I’m finally getting a chance to write. Wow! What a summer it’s been. I have been a busy boy, but it’s been a good kind of busy and it’s not over either. A year ago I enrolled at St. Bonaventure University in their Educational Leadership program and as part of that program I have been working in two different internships. One as a curriculum director and the other as an assistant principal. Four days a week this summer I rolled out of bed at 6AM, showered, dressed and climbed in my Rav4 and drove over to summer school at the Ellicottville BOCES Center. Students from four area school districts came everyday too for summer school. I got to work with a great staff of teachers and I had a great mentor who supervised me and gave me lots of keen insights and practical experience of what it’s like to be a principal at the middle and high school level.
I have lots of thoughts about where I’m going from here and it may be that I’ll just keep being the technology director that I am but maybe someone will give me a chance to lead or maybe I’ll get to do both. I really enjoyed working with the students and some of them challenged my ideas while others seemed to respond to my empathic outreach. I told many of them that one summer I had to attend summer school too, because I wasn’t the world’s best geometry student. I tried to help the students to see that failure is a part of life and that all lives include failure at some level and that being perfect isn’t the object, but that acceptance is what is most important. Some of the students responded to that and maybe the others did too. One of the hard to reach students nicknamed me “big bird.” No doubt someone my size and deportment looks a bit like Big Bird. I think I surprised this young man when I failed to take issue with his nickname. He was startled when I responded one morning with, “is that your nickname for me.” From the look on his face I could tell that he was shocked and a little embarrassed that I had heard him, but he was more shocked when I failed to respond negatively.
Many of the students who came to our school had lots of trouble in their lives and I tried to accommodate them while at the same time provide a positive direction for them. In addition to my co-principal duties this summer I worked with our curriculum director who is also in charge of writing grants and one of those grants centered around researching the demographics of our community and in the process becoming acutely aware of the demographic of those students I was working with. Cattaraugus County is home to some of the most beautiful flora and fauna in New York State. This summer has been an exceptionally beautiful summer. However it is home to increasingly disenfranchised rural poor and a middle class that is teetering. This fractured social fabric cries out for attention. The safety net here has gaping holes in it and generations are at risk. My heart ached for many of our students this summer and for the students during the regular school year. I often thought how can we reach these children? How do we impact them and their families. It’s easy to point fingers and assign blame but far more difficult to provide answers and change the culture. There are many desperate situations that cry out for attention.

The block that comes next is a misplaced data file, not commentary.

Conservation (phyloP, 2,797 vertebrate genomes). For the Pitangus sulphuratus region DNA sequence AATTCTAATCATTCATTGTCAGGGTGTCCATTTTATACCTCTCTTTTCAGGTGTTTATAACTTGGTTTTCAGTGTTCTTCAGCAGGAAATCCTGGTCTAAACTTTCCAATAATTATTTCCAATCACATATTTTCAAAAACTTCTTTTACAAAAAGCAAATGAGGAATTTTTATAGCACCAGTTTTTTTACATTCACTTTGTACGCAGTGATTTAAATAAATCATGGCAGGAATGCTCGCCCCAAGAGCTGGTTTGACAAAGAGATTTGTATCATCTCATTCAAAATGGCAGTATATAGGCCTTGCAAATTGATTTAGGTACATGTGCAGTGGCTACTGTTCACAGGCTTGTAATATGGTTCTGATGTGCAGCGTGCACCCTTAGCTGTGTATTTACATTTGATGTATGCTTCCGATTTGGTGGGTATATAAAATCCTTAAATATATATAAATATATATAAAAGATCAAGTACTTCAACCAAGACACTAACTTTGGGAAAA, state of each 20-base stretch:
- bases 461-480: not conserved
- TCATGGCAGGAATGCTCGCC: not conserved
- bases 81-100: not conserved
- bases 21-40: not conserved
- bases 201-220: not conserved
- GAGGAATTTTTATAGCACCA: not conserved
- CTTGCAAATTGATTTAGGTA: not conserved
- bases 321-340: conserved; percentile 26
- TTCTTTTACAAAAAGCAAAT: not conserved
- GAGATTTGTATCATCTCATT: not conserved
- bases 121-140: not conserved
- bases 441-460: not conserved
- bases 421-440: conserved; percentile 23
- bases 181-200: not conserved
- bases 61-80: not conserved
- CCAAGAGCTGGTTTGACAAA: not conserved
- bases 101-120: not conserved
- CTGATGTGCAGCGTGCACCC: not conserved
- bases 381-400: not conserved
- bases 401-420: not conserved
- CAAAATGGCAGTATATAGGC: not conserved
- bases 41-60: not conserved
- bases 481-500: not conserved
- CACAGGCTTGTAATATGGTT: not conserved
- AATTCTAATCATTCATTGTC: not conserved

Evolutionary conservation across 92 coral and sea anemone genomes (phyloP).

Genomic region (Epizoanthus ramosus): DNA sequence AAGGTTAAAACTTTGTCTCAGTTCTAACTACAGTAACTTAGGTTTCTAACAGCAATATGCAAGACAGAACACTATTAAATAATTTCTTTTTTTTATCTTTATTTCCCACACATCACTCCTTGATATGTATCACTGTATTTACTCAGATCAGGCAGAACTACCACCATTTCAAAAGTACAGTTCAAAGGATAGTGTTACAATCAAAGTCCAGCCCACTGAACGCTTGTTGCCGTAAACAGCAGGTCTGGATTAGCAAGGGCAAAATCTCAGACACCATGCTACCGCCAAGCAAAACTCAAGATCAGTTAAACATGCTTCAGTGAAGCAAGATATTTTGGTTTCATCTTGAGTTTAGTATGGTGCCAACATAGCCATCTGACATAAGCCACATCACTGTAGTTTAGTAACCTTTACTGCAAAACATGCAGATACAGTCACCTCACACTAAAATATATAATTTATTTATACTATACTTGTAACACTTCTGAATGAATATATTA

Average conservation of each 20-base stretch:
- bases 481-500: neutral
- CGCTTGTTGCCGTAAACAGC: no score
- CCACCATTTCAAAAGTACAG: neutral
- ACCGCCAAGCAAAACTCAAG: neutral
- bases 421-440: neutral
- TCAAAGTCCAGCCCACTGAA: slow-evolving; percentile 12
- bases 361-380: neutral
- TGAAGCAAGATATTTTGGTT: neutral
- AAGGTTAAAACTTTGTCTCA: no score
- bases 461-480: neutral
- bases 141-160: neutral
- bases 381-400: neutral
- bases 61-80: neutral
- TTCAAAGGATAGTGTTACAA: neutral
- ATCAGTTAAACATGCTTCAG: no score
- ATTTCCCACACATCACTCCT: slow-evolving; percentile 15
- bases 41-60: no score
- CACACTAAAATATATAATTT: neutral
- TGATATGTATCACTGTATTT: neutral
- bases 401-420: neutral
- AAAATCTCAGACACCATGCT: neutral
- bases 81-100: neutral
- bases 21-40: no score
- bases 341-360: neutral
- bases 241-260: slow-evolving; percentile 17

Yesterday, in my reading I came across a program which I recommended to all the school administrators I worked with this summer. It’s called “Care for Kids” and it’s been successfully implemented in Louisville, Kentucky. I’d like to try it here and though I’m not in a leadership position currently I’m going to lead from where I am and as much as possible use the principles of this unique program to care for kids in my own sphere of influence.
Care for Kids Video